Less chewing the cud, more greening the fuel
Last updated: 8 Jan, 2018
Plant biomass contains considerable calorific value but most of it makes up robust cell walls, an unappetising evolutionary advantage that helped grasses to survive foragers and prosper for more than 60 million years.
The trouble is that this robustness still makes them less digestible in the rumen of cows and sheep and difficult to process in bioenergy refineries for ethanol fuel.
Cattle feeding at Rothamsted Research’s North Wyke Farm Plaform in Devon
Credit: Rothamsted Research
But now a multinational team of researchers, from the UK, Brazil and the US, has pinpointed a gene involved in the stiffening of cell walls. Suppressing this gene increased the release of sugars by up to 60%. Their findings are published in New Phytologist.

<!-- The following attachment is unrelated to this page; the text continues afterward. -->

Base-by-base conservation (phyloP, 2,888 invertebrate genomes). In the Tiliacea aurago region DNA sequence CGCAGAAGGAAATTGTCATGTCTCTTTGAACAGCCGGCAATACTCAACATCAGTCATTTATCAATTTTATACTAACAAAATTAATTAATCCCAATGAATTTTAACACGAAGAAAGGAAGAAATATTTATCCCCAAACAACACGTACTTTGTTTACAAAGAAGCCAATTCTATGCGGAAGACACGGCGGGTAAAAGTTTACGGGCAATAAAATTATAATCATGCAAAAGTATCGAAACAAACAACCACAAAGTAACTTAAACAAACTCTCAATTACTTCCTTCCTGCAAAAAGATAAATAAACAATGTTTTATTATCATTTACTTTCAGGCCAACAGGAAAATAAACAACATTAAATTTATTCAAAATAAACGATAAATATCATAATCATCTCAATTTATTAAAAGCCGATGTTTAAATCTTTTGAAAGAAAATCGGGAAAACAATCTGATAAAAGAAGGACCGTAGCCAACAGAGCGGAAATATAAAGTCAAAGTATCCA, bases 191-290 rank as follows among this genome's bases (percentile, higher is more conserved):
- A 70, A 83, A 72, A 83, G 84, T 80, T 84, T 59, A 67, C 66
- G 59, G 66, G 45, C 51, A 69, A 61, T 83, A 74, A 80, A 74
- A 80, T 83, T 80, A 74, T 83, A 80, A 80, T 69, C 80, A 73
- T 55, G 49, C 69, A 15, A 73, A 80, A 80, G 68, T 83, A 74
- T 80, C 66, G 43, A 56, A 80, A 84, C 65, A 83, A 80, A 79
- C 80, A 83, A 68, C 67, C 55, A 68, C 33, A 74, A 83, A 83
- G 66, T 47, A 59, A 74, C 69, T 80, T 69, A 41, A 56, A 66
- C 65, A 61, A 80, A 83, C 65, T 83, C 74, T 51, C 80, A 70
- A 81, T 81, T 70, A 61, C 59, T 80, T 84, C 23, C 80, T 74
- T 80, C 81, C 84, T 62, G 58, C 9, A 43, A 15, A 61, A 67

"The impact is potentially global as every country uses grass crops to feed animals and several biofuel plants around the world use this feedstock," says Rowan Mitchell, a plant biologist at Rothamsted Research and the team's co-leader.
Continue reading on the New Phyt blog.
Read the paper: De Souza, W., et al. (2018) Suppression of a single BAHD gene in Setaria viridis causes large, stable decreases in cell wall feruloylation and increases biomass digestibility. New Phytologist. doi: 10.1111/nph.14970